The Plaza de Santa Ana is a lively square in the center of historic Madrid, not far from Puerta del Sol. It is known as the heart of Literary Madrid, so it is no surprise that there are plenty of popular cafés and bars at and around the square.
The Plaza de Santa Ana was laid out in the early nineteenth century during the short reign of Joseph Bonaparte, Napoleon’s brother. It is named after the sixteenth century Santa Ana convent, which was demolished to make room for the square.
Two monuments honor some of Spain’s most famous writers. At the west side of the square, in front of the cream-colored hotel building, stands a marble statue dedicated to Pedro Calderón de la Barca, a seventeenth-century poet and playwright.
de la Barca
The monument, created in 1878 by Joan Figueras Vila, is decorated with four reliefs that depict scenes from four of Calderón’s plays. A more recent literary monument can be found at the other end of the square, near the Teatro Español. It honors another famous poet and playwright, Federico García Lorca. The statue was erected in 1998, at the centennial birthday of García Lorca.
The aesthetically pleasing Teatro Español (Spanish Theater) borders the Plaza de Santa Ana to the east. The theater was originally built in 1745 at the site of the Corral de Príncipe (an open air theater), after which it was initially named.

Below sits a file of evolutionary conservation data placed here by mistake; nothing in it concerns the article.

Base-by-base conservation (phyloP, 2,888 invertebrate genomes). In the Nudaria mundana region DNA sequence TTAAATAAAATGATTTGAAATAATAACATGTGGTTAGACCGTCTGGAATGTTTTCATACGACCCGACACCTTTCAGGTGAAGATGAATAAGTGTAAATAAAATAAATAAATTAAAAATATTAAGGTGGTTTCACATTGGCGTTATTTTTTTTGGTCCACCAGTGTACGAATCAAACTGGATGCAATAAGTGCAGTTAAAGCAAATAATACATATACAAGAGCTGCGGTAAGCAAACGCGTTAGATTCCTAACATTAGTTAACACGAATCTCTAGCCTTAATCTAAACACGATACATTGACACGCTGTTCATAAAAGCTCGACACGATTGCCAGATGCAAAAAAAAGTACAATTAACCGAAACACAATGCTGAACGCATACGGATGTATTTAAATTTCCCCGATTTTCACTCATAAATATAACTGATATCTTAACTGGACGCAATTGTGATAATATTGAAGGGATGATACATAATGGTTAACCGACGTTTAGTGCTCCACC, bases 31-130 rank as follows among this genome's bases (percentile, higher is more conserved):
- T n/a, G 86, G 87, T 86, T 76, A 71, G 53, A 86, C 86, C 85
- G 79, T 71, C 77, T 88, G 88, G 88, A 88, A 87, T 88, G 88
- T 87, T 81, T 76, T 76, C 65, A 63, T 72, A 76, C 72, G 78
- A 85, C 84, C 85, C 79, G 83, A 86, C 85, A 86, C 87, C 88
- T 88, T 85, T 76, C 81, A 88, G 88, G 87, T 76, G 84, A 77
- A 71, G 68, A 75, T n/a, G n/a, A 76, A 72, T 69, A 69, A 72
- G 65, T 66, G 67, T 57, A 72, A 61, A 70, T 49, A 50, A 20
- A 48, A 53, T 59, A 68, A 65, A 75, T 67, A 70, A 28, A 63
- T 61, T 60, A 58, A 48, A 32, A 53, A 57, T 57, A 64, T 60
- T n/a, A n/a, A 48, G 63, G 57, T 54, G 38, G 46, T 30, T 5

A fire destroyed the theater at the start of the nineteenth century, but it was quickly rebuilt in 1804 to a design by Juan de Villanueva. The current Neoclassicist facade, sporting Corinthian pilasters and medallions with busts of famous playwrights, was added later, after the convent of Santa Ana made way for the new square. Another fire in 1975 seriously damaged the theater; it was restored in 1980.
Cafés and bars
Some of Madrid’s most popular cafés, restaurants and tapas bars can be found along the Plaza de Santa Ana. The most famous is probably the Cervecería Alemana, frequented by artists and writers since it opened in 1904. Ernest Hemingway was one of the regulars here. Other popular establishments include the Viva Madrid and Los Gabrieles; both are decorated with beautiful azulejos, colorful tiles.